Million $ Mano: Something that a lot of people don’t know about me is that before Kanye started doing everything in Hawaii they were doing it all in New York, and he flew me out to New York to work on Blueprint 3 and 808’s. I got the call from Don like,  ‘yo man, we want you to come out here for the 808s album and Ye wants to hear some production.’  I’m not going to front, when that happened I was super geeked, like ‘damn man, I’m going out there with Kanye, going to work on Jay-Z’s album.’ It literally started from me wanting to do some stuff for John Legend’s album. Then all of this stuff came to fruition. It was me, No ID , Plain Pat, Ibn, Don, all in the studio, and Kanye was trying to produce the whole BP3. He wanted everything presented to Jay at once…  It sort of sucked because nothing came to fruition from me going out there. I still got paid for a session, and Kanye was still interested in some beats that I played for him that he wanted to flip and make them his, but nothing really came from me going out to New York and working on that project and I would keep in contact with Kanye via email. But before any of this happened, I think when I was 19 or 20, I produced the song “Haterville” for GLC and that came from my manager at the time, one of my best friends, Jay Street.  He would always play my beats for GLC, and he told me they mess with me cause I was an up an comer, and cause Jay Street was their homie. So fast forward to September…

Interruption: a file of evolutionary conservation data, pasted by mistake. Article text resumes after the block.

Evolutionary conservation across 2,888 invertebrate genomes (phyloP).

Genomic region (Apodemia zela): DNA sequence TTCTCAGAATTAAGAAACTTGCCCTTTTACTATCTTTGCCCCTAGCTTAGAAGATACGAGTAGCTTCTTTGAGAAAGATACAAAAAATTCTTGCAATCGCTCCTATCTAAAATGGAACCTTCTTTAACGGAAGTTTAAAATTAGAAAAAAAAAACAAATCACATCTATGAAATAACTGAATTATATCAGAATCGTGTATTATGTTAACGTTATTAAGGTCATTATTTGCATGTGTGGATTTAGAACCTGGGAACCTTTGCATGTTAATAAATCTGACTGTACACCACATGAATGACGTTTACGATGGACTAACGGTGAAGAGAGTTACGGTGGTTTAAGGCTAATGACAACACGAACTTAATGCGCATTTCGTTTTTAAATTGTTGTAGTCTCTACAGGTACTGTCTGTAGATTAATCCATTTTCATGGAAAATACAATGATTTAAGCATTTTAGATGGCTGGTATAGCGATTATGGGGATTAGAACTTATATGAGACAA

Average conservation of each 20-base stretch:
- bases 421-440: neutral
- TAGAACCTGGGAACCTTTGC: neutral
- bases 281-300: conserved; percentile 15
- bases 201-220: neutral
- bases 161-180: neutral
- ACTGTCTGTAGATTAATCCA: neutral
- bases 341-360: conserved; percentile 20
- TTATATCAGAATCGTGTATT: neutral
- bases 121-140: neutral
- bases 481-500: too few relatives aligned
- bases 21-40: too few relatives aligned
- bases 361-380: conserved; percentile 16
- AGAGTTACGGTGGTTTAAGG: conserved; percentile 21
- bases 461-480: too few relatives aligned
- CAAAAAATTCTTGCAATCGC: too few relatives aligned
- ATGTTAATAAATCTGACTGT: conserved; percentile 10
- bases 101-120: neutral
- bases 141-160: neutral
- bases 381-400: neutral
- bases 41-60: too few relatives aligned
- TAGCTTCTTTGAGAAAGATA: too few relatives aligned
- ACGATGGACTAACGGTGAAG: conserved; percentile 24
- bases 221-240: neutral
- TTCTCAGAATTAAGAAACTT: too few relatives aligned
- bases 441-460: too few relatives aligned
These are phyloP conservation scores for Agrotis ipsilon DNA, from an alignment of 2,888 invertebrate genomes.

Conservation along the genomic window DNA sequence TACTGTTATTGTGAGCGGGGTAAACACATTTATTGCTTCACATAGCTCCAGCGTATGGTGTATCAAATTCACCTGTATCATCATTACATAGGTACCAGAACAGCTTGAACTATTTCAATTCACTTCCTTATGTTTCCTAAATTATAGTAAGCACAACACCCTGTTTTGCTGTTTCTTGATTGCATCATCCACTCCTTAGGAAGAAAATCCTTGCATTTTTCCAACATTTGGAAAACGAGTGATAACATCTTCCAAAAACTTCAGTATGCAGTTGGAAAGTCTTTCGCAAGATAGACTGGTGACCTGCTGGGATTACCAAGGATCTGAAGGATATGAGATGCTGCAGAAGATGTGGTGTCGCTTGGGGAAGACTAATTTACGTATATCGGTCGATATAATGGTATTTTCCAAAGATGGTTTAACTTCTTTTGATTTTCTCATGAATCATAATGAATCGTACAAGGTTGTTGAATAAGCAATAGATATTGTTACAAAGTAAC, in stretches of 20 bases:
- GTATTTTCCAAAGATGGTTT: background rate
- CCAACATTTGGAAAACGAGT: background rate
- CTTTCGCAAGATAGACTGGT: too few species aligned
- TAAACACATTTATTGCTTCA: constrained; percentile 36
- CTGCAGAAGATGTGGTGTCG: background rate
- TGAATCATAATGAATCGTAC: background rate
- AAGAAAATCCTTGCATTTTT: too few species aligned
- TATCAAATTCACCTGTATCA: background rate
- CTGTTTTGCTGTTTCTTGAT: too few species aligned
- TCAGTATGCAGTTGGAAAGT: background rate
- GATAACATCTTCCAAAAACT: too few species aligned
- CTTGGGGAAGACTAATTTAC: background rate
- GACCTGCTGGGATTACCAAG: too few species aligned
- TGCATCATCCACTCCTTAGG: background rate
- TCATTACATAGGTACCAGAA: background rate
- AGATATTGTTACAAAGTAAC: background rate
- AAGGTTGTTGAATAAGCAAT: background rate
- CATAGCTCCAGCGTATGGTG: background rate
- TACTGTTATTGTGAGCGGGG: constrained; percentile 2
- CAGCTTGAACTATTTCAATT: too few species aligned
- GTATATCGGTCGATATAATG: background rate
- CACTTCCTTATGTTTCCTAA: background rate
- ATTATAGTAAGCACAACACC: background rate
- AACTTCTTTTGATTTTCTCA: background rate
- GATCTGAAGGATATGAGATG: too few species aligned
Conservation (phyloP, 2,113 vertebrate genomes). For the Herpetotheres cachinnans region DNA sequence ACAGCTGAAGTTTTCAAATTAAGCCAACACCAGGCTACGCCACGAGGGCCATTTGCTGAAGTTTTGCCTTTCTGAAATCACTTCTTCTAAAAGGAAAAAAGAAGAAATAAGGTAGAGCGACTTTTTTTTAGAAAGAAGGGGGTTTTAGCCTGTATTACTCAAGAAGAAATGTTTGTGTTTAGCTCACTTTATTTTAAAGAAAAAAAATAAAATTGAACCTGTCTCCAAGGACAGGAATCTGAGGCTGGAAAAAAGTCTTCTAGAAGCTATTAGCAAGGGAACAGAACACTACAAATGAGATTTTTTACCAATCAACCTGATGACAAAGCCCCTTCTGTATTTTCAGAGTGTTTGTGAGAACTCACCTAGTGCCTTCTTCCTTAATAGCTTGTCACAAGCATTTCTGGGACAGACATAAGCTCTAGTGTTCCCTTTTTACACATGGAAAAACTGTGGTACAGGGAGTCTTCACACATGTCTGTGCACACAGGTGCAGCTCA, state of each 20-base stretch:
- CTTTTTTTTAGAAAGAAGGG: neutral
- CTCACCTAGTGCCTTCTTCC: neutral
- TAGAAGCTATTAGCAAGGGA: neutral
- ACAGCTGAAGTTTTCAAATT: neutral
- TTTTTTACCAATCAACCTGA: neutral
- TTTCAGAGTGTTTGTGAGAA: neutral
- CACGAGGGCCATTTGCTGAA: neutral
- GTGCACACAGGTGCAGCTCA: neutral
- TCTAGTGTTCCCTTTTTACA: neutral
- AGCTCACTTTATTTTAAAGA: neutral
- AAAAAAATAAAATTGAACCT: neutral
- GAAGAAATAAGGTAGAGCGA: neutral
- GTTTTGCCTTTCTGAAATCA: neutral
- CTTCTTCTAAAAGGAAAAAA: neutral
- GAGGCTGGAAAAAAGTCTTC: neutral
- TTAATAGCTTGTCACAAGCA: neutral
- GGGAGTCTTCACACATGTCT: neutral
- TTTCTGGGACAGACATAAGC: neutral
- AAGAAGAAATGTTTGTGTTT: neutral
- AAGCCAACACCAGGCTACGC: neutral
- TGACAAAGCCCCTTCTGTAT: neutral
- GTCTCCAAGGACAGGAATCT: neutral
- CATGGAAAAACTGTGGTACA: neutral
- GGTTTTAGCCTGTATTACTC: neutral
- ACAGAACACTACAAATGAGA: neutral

I was in New York. Trav had to do this show at SOB’s and he was headlining and I was going go out and kick it afterwards. I twittered and and wrote on facebook that I was in town and my homie Ibn, who is Ye’s stylist, was like ‘yo man, where you at? It’s our homie’s b-day party you should come.’ They had a little dinner for him, real intimate. It was at this place Jay-Z owns called The Spotted Pig, and I didn’t think anything of it.  I was just like ‘it’s my homie Virigl’s s**t so I’m gonna come through.’ So Virgil was there with his wifey and a couple other people, Consquence, Kanye, and Ibn, and we’re just kicking the s**t about a whole bunch of stuff and Kanye said, ‘I want you to check out this song I just did called “Lost In The World”. I want to get your take on the drums.’ I was like ‘yeah man off course.’ Mind you, I did not hear the song at all. I knew nothing about it. I didn’t know if it was going to  be a G.O.O.D Friday song, but Ibn told me it just got leaked, it was the Bon Iver woods s**t. But I still didn’t know about it. Then Don made sure I got a studio session that night.